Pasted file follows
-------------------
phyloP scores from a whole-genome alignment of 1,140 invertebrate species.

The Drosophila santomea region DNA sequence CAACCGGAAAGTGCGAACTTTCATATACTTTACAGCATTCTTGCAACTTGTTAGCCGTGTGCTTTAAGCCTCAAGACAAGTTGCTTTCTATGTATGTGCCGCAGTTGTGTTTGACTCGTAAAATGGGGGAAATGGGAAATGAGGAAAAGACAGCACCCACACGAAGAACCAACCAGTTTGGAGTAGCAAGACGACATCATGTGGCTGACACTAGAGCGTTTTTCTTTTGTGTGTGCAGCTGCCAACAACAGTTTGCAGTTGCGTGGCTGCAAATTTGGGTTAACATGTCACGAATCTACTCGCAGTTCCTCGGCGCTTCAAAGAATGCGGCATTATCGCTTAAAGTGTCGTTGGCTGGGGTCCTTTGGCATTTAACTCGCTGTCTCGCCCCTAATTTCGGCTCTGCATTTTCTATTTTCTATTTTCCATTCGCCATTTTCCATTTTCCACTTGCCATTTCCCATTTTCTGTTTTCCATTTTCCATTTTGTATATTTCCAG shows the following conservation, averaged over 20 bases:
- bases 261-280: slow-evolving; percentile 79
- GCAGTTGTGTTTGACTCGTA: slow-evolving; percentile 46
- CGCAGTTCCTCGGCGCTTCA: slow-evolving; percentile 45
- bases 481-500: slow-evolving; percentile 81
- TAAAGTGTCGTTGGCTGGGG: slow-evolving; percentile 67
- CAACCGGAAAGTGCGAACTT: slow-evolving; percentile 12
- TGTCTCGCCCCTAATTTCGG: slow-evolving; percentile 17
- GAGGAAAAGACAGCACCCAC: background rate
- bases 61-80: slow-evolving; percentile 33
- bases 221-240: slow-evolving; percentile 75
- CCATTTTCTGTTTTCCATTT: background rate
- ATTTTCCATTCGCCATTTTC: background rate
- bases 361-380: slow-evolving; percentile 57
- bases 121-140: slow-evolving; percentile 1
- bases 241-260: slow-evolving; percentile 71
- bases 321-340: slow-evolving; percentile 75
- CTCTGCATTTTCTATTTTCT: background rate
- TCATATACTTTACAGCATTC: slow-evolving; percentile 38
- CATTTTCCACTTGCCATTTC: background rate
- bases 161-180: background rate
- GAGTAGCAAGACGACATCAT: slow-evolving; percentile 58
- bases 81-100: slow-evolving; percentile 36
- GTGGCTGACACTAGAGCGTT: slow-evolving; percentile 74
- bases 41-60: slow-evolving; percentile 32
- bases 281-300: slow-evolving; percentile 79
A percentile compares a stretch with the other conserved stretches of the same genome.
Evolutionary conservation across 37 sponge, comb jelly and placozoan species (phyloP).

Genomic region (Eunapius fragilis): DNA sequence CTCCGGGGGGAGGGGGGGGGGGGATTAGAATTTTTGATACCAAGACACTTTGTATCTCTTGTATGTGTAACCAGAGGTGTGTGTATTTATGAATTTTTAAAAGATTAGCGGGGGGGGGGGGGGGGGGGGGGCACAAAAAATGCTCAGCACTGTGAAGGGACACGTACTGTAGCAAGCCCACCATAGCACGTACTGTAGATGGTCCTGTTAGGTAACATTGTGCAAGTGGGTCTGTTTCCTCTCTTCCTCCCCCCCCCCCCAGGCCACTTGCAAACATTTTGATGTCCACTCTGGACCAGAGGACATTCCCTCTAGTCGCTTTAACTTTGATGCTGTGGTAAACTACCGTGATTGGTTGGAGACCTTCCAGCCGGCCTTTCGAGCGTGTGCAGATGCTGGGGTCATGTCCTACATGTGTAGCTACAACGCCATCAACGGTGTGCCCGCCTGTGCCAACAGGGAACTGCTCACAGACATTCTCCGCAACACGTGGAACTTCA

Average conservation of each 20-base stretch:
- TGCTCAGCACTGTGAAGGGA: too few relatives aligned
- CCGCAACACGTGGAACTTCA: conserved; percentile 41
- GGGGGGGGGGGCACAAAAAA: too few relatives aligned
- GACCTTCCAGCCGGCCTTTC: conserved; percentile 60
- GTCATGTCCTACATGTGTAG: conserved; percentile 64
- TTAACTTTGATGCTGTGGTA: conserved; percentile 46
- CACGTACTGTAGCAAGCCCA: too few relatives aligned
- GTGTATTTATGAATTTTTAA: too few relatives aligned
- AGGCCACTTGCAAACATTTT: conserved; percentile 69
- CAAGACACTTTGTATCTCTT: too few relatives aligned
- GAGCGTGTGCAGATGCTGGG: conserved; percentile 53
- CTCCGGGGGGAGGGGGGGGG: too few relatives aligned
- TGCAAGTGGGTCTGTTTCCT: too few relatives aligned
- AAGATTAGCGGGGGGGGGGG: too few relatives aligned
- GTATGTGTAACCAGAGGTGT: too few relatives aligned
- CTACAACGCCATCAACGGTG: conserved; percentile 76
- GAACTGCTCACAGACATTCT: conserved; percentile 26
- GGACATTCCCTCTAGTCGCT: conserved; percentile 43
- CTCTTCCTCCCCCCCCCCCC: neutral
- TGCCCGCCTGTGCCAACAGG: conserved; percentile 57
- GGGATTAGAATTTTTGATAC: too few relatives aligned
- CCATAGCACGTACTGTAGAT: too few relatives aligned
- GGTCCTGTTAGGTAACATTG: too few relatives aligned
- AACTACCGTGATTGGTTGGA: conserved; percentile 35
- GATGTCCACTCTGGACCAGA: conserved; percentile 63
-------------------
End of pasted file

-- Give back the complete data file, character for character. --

phyloP scores from a whole-genome alignment of 1,140 invertebrate species.

The Drosophila santomea region DNA sequence CAACCGGAAAGTGCGAACTTTCATATACTTTACAGCATTCTTGCAACTTGTTAGCCGTGTGCTTTAAGCCTCAAGACAAGTTGCTTTCTATGTATGTGCCGCAGTTGTGTTTGACTCGTAAAATGGGGGAAATGGGAAATGAGGAAAAGACAGCACCCACACGAAGAACCAACCAGTTTGGAGTAGCAAGACGACATCATGTGGCTGACACTAGAGCGTTTTTCTTTTGTGTGTGCAGCTGCCAACAACAGTTTGCAGTTGCGTGGCTGCAAATTTGGGTTAACATGTCACGAATCTACTCGCAGTTCCTCGGCGCTTCAAAGAATGCGGCATTATCGCTTAAAGTGTCGTTGGCTGGGGTCCTTTGGCATTTAACTCGCTGTCTCGCCCCTAATTTCGGCTCTGCATTTTCTATTTTCTATTTTCCATTCGCCATTTTCCATTTTCCACTTGCCATTTCCCATTTTCTGTTTTCCATTTTCCATTTTGTATATTTCCAG shows the following conservation, averaged over 20 bases:
- bases 261-280: slow-evolving; percentile 79
- GCAGTTGTGTTTGACTCGTA: slow-evolving; percentile 46
- CGCAGTTCCTCGGCGCTTCA: slow-evolving; percentile 45
- bases 481-500: slow-evolving; percentile 81
- TAAAGTGTCGTTGGCTGGGG: slow-evolving; percentile 67
- CAACCGGAAAGTGCGAACTT: slow-evolving; percentile 12
- TGTCTCGCCCCTAATTTCGG: slow-evolving; percentile 17
- GAGGAAAAGACAGCACCCAC: background rate
- bases 61-80: slow-evolving; percentile 33
- bases 221-240: slow-evolving; percentile 75
- CCATTTTCTGTTTTCCATTT: background rate
- ATTTTCCATTCGCCATTTTC: background rate
- bases 361-380: slow-evolving; percentile 57
- bases 121-140: slow-evolving; percentile 1
- bases 241-260: slow-evolving; percentile 71
- bases 321-340: slow-evolving; percentile 75
- CTCTGCATTTTCTATTTTCT: background rate
- TCATATACTTTACAGCATTC: slow-evolving; percentile 38
- CATTTTCCACTTGCCATTTC: background rate
- bases 161-180: background rate
- GAGTAGCAAGACGACATCAT: slow-evolving; percentile 58
- bases 81-100: slow-evolving; percentile 36
- GTGGCTGACACTAGAGCGTT: slow-evolving; percentile 74
- bases 41-60: slow-evolving; percentile 32
- bases 281-300: slow-evolving; percentile 79
A percentile compares a stretch with the other conserved stretches of the same genome.
Evolutionary conservation across 37 sponge, comb jelly and placozoan species (phyloP).

Genomic region (Eunapius fragilis): DNA sequence CTCCGGGGGGAGGGGGGGGGGGGATTAGAATTTTTGATACCAAGACACTTTGTATCTCTTGTATGTGTAACCAGAGGTGTGTGTATTTATGAATTTTTAAAAGATTAGCGGGGGGGGGGGGGGGGGGGGGGCACAAAAAATGCTCAGCACTGTGAAGGGACACGTACTGTAGCAAGCCCACCATAGCACGTACTGTAGATGGTCCTGTTAGGTAACATTGTGCAAGTGGGTCTGTTTCCTCTCTTCCTCCCCCCCCCCCCAGGCCACTTGCAAACATTTTGATGTCCACTCTGGACCAGAGGACATTCCCTCTAGTCGCTTTAACTTTGATGCTGTGGTAAACTACCGTGATTGGTTGGAGACCTTCCAGCCGGCCTTTCGAGCGTGTGCAGATGCTGGGGTCATGTCCTACATGTGTAGCTACAACGCCATCAACGGTGTGCCCGCCTGTGCCAACAGGGAACTGCTCACAGACATTCTCCGCAACACGTGGAACTTCA

Average conservation of each 20-base stretch:
- TGCTCAGCACTGTGAAGGGA: too few relatives aligned
- CCGCAACACGTGGAACTTCA: conserved; percentile 41
- GGGGGGGGGGGCACAAAAAA: too few relatives aligned
- GACCTTCCAGCCGGCCTTTC: conserved; percentile 60
- GTCATGTCCTACATGTGTAG: conserved; percentile 64
- TTAACTTTGATGCTGTGGTA: conserved; percentile 46
- CACGTACTGTAGCAAGCCCA: too few relatives aligned
- GTGTATTTATGAATTTTTAA: too few relatives aligned
- AGGCCACTTGCAAACATTTT: conserved; percentile 69
- CAAGACACTTTGTATCTCTT: too few relatives aligned
- GAGCGTGTGCAGATGCTGGG: conserved; percentile 53
- CTCCGGGGGGAGGGGGGGGG: too few relatives aligned
- TGCAAGTGGGTCTGTTTCCT: too few relatives aligned
- AAGATTAGCGGGGGGGGGGG: too few relatives aligned
- GTATGTGTAACCAGAGGTGT: too few relatives aligned
- CTACAACGCCATCAACGGTG: conserved; percentile 76
- GAACTGCTCACAGACATTCT: conserved; percentile 26
- GGACATTCCCTCTAGTCGCT: conserved; percentile 43
- CTCTTCCTCCCCCCCCCCCC: neutral
- TGCCCGCCTGTGCCAACAGG: conserved; percentile 57
- GGGATTAGAATTTTTGATAC: too few relatives aligned
- CCATAGCACGTACTGTAGAT: too few relatives aligned
- GGTCCTGTTAGGTAACATTG: too few relatives aligned
- AACTACCGTGATTGGTTGGA: conserved; percentile 35
- GATGTCCACTCTGGACCAGA: conserved; percentile 63